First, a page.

Mitch taught me gratitude is always greater.
I stumbled onto a 2011 Thanksgiving photo of Mitch late last night and sent a copy of it to Natalie this morning. Our exchange, a brief yet tender one.
At least for me, grief isn't about being in misery. Instead, it's a state of longing and wanting our loved ones back. It's a longing so deep your knees shake, hands tremble, and eyes suddenly fill with tears. Grief lingers like a silent shadow - ever close, always near ... its weight undiminished by the passing of years.
When I close my eyes and think back on this moment, I can still smell that faint, earthy whisper of fallen leaves as my boys wrestled in a freshly gathered pile. The ruffles and crunches, blended with the giggles of my boys still play in my ears as though it just happened. “Hey, Effie, let’s throw leaves in the air again”, Mitch prodded his older brother. “We can pretend we’re in Lord of the Rings or something.” Ethan, not knowing what little Mitch meant, reached down and began to gather leaves in his arms. Mitch, eager to make believe, already had his armful.
I laid on the ground quietly and took photos from the perspective of a field mouse, looking up at my little boys who had a giant imagination. I loved this moment and the moment immediately after this photo was taken when the sky was filled with golden snowflakes made high by little boys who loved to play.
I recently stumbled across this quote: “Isn’t it strange how autumn is beautiful, yet everything is dying?” I love this quote, not just for the arrangement of words, but for the meaning it conveys. I have discovered that beauty can be found in almost anything if we look for it.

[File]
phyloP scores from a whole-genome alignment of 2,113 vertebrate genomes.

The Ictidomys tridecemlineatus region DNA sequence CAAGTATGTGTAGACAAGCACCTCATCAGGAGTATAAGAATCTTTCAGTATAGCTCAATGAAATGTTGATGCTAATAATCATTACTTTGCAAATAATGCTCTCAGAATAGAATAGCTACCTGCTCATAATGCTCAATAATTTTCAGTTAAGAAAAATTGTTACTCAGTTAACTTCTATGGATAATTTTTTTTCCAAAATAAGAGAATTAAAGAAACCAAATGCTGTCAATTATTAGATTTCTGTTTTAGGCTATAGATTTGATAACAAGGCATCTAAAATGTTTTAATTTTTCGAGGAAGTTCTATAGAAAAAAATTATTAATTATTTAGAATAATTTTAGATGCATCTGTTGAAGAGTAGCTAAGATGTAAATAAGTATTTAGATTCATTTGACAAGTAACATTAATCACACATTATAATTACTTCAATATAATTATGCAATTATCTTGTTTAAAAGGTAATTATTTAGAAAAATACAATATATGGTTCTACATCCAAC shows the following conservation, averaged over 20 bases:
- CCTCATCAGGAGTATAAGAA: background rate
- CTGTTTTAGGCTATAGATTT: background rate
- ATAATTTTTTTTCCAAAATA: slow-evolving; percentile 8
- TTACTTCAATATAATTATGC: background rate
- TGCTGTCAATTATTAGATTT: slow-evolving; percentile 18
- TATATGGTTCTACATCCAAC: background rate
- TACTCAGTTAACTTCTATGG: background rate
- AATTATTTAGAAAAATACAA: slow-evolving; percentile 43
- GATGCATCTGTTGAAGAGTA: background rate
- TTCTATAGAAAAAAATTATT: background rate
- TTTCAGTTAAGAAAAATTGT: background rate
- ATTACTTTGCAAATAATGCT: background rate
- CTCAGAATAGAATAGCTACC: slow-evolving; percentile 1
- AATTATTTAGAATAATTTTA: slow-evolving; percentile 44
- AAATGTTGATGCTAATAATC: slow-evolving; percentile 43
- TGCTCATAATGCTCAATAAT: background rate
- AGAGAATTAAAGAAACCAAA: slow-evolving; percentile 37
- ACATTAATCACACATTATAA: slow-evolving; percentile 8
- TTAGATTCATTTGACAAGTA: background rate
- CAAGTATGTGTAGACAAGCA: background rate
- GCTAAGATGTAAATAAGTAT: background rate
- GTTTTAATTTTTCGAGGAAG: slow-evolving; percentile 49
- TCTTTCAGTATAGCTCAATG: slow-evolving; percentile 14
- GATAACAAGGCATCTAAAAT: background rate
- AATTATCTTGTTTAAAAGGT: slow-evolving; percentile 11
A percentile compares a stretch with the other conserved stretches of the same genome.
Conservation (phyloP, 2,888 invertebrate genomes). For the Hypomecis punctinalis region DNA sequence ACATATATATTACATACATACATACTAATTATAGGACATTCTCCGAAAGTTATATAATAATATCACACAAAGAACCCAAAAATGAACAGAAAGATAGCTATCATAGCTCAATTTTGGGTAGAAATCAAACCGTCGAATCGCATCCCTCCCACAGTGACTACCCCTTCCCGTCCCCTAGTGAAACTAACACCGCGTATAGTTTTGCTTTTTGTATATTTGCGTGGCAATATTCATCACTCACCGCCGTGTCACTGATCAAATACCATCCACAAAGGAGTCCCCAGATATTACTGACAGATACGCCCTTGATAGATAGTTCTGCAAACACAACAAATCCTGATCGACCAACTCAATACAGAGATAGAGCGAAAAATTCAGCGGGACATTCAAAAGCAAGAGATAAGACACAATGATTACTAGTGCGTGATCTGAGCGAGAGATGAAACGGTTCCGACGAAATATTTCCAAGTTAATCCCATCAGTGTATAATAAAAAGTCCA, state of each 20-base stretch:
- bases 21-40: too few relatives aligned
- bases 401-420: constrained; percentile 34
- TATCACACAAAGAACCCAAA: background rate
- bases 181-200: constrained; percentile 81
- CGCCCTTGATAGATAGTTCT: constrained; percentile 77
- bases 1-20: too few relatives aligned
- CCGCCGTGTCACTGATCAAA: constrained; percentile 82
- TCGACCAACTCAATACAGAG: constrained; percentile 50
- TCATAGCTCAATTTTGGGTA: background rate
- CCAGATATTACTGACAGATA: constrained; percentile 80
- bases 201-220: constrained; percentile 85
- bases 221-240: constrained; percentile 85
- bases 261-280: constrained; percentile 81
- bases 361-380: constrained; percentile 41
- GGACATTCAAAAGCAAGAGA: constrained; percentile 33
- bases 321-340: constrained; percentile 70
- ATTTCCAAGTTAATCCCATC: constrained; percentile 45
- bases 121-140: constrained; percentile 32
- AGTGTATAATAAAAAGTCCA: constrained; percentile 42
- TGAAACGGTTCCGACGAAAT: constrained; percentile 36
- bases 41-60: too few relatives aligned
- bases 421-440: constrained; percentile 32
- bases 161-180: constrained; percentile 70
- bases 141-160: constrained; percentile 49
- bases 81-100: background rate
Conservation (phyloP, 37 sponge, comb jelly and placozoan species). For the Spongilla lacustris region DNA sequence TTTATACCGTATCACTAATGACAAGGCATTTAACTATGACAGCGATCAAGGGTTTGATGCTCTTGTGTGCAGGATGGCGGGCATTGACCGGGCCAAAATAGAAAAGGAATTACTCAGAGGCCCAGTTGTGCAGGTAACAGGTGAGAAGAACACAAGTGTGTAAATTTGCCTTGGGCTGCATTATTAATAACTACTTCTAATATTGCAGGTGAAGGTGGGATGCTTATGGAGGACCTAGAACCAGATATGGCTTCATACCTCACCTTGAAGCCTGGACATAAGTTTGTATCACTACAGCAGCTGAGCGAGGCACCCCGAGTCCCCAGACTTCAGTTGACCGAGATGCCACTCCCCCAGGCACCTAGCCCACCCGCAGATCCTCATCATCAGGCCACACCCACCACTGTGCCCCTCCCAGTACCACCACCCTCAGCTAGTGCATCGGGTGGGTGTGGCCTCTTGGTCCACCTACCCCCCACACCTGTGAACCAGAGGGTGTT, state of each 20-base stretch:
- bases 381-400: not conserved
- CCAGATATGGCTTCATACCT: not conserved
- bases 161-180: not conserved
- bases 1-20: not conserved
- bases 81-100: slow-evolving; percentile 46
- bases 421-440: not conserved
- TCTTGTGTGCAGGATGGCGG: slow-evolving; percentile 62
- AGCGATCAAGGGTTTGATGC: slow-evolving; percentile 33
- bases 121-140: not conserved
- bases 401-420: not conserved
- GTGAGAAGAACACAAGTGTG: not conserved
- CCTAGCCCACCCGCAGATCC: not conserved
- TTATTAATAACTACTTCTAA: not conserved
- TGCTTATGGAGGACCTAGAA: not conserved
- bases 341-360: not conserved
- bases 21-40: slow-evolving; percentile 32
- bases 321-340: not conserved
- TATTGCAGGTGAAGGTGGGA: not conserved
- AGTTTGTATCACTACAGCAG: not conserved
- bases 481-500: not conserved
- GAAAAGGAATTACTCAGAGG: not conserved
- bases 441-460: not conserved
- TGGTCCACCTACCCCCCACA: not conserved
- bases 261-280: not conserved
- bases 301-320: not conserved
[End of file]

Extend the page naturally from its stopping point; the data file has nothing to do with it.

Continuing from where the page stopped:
To be clear, seeing my son slowly die was not beautiful – in fact, it was a horror show that broke my heart and soul. Yet, when I look back on the tender mercies we received during that time from a loving Father, I know we are we are not alone. I know that heaven walks before us and prepares the way for all that we experience. The truth is, we are rarely spared suffering, but we can be given comfort in times of need … and there is a certain beauty in that.
For every difficult thing I’ve experienced, I’ve learned something about its counterpart. Poverty has taught me the value of a penny; suffering the splendor of peace. Death has taught me to appreciate life; grief has shown me the value of time.
When the skies darken and I'm tempted to give up, I stop and count my blessings ... I name them one-by-one. For every negative, I have discovered a positive – and usually more than one. It is humbling to see all that God has done - not just for me, but my precious little son.